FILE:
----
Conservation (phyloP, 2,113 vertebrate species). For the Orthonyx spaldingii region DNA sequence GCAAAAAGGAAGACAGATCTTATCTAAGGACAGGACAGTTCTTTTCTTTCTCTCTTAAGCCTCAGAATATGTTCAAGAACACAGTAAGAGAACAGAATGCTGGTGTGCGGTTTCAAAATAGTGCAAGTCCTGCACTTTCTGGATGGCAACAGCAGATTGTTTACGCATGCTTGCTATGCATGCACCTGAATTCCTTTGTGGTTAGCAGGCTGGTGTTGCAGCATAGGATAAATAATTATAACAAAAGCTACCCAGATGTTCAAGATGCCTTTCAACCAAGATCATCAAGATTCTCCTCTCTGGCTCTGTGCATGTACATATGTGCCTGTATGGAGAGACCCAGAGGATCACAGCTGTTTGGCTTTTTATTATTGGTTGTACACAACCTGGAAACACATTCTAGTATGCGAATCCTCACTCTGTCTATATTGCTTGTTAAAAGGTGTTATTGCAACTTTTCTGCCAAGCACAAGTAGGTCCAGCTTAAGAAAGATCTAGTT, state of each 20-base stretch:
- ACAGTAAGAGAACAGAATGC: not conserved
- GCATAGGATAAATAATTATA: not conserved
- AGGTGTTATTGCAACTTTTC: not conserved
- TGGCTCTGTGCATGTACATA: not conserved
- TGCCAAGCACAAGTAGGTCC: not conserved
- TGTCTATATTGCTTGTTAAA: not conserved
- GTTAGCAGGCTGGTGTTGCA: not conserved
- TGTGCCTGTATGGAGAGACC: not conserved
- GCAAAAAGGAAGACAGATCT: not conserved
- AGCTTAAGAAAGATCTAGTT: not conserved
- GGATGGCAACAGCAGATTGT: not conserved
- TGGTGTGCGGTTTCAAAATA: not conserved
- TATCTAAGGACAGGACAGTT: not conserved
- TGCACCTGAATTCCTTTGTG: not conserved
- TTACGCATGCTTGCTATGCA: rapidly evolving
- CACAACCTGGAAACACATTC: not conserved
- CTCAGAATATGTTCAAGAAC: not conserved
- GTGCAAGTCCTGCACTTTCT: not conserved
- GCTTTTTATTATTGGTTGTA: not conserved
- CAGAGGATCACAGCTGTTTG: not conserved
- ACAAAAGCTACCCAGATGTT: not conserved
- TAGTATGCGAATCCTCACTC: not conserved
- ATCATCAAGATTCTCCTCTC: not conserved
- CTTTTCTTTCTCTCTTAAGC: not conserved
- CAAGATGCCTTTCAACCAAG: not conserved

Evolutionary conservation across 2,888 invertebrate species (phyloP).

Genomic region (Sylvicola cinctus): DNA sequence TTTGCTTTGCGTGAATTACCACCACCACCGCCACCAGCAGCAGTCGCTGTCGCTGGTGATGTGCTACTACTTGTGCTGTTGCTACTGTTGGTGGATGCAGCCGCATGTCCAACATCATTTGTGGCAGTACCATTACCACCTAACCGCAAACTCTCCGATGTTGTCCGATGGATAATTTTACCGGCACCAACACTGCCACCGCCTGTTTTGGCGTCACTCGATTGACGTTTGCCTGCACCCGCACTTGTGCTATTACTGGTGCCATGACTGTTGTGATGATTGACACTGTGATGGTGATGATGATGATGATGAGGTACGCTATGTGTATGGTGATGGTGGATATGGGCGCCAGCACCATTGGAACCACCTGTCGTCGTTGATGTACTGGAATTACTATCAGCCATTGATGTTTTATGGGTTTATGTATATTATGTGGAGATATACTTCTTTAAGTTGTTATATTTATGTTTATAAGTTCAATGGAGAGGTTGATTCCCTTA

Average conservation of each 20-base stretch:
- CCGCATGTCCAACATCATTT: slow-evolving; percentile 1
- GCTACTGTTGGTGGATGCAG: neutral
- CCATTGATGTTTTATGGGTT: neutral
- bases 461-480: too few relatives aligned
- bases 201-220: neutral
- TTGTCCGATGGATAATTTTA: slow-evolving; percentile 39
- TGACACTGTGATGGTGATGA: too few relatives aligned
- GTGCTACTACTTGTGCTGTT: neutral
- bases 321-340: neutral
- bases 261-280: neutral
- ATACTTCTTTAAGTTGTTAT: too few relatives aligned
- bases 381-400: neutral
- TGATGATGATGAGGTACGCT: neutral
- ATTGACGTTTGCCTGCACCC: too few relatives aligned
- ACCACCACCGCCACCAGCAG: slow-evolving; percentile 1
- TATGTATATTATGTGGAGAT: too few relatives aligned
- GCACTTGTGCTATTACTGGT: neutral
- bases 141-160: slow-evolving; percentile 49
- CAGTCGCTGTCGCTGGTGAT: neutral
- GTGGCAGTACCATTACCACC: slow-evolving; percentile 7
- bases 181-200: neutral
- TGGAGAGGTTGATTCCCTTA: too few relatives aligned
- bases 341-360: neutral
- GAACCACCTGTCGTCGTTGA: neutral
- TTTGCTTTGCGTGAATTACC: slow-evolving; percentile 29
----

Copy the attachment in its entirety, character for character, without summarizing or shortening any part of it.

Conservation (phyloP, 2,113 vertebrate species). For the Orthonyx spaldingii region DNA sequence GCAAAAAGGAAGACAGATCTTATCTAAGGACAGGACAGTTCTTTTCTTTCTCTCTTAAGCCTCAGAATATGTTCAAGAACACAGTAAGAGAACAGAATGCTGGTGTGCGGTTTCAAAATAGTGCAAGTCCTGCACTTTCTGGATGGCAACAGCAGATTGTTTACGCATGCTTGCTATGCATGCACCTGAATTCCTTTGTGGTTAGCAGGCTGGTGTTGCAGCATAGGATAAATAATTATAACAAAAGCTACCCAGATGTTCAAGATGCCTTTCAACCAAGATCATCAAGATTCTCCTCTCTGGCTCTGTGCATGTACATATGTGCCTGTATGGAGAGACCCAGAGGATCACAGCTGTTTGGCTTTTTATTATTGGTTGTACACAACCTGGAAACACATTCTAGTATGCGAATCCTCACTCTGTCTATATTGCTTGTTAAAAGGTGTTATTGCAACTTTTCTGCCAAGCACAAGTAGGTCCAGCTTAAGAAAGATCTAGTT, state of each 20-base stretch:
- ACAGTAAGAGAACAGAATGC: not conserved
- GCATAGGATAAATAATTATA: not conserved
- AGGTGTTATTGCAACTTTTC: not conserved
- TGGCTCTGTGCATGTACATA: not conserved
- TGCCAAGCACAAGTAGGTCC: not conserved
- TGTCTATATTGCTTGTTAAA: not conserved
- GTTAGCAGGCTGGTGTTGCA: not conserved
- TGTGCCTGTATGGAGAGACC: not conserved
- GCAAAAAGGAAGACAGATCT: not conserved
- AGCTTAAGAAAGATCTAGTT: not conserved
- GGATGGCAACAGCAGATTGT: not conserved
- TGGTGTGCGGTTTCAAAATA: not conserved
- TATCTAAGGACAGGACAGTT: not conserved
- TGCACCTGAATTCCTTTGTG: not conserved
- TTACGCATGCTTGCTATGCA: rapidly evolving
- CACAACCTGGAAACACATTC: not conserved
- CTCAGAATATGTTCAAGAAC: not conserved
- GTGCAAGTCCTGCACTTTCT: not conserved
- GCTTTTTATTATTGGTTGTA: not conserved
- CAGAGGATCACAGCTGTTTG: not conserved
- ACAAAAGCTACCCAGATGTT: not conserved
- TAGTATGCGAATCCTCACTC: not conserved
- ATCATCAAGATTCTCCTCTC: not conserved
- CTTTTCTTTCTCTCTTAAGC: not conserved
- CAAGATGCCTTTCAACCAAG: not conserved

Evolutionary conservation across 2,888 invertebrate species (phyloP).

Genomic region (Sylvicola cinctus): DNA sequence TTTGCTTTGCGTGAATTACCACCACCACCGCCACCAGCAGCAGTCGCTGTCGCTGGTGATGTGCTACTACTTGTGCTGTTGCTACTGTTGGTGGATGCAGCCGCATGTCCAACATCATTTGTGGCAGTACCATTACCACCTAACCGCAAACTCTCCGATGTTGTCCGATGGATAATTTTACCGGCACCAACACTGCCACCGCCTGTTTTGGCGTCACTCGATTGACGTTTGCCTGCACCCGCACTTGTGCTATTACTGGTGCCATGACTGTTGTGATGATTGACACTGTGATGGTGATGATGATGATGATGAGGTACGCTATGTGTATGGTGATGGTGGATATGGGCGCCAGCACCATTGGAACCACCTGTCGTCGTTGATGTACTGGAATTACTATCAGCCATTGATGTTTTATGGGTTTATGTATATTATGTGGAGATATACTTCTTTAAGTTGTTATATTTATGTTTATAAGTTCAATGGAGAGGTTGATTCCCTTA

Average conservation of each 20-base stretch:
- CCGCATGTCCAACATCATTT: slow-evolving; percentile 1
- GCTACTGTTGGTGGATGCAG: neutral
- CCATTGATGTTTTATGGGTT: neutral
- bases 461-480: too few relatives aligned
- bases 201-220: neutral
- TTGTCCGATGGATAATTTTA: slow-evolving; percentile 39
- TGACACTGTGATGGTGATGA: too few relatives aligned
- GTGCTACTACTTGTGCTGTT: neutral
- bases 321-340: neutral
- bases 261-280: neutral
- ATACTTCTTTAAGTTGTTAT: too few relatives aligned
- bases 381-400: neutral
- TGATGATGATGAGGTACGCT: neutral
- ATTGACGTTTGCCTGCACCC: too few relatives aligned
- ACCACCACCGCCACCAGCAG: slow-evolving; percentile 1
- TATGTATATTATGTGGAGAT: too few relatives aligned
- GCACTTGTGCTATTACTGGT: neutral
- bases 141-160: slow-evolving; percentile 49
- CAGTCGCTGTCGCTGGTGAT: neutral
- GTGGCAGTACCATTACCACC: slow-evolving; percentile 7
- bases 181-200: neutral
- TGGAGAGGTTGATTCCCTTA: too few relatives aligned
- bases 341-360: neutral
- GAACCACCTGTCGTCGTTGA: neutral
- TTTGCTTTGCGTGAATTACC: slow-evolving; percentile 29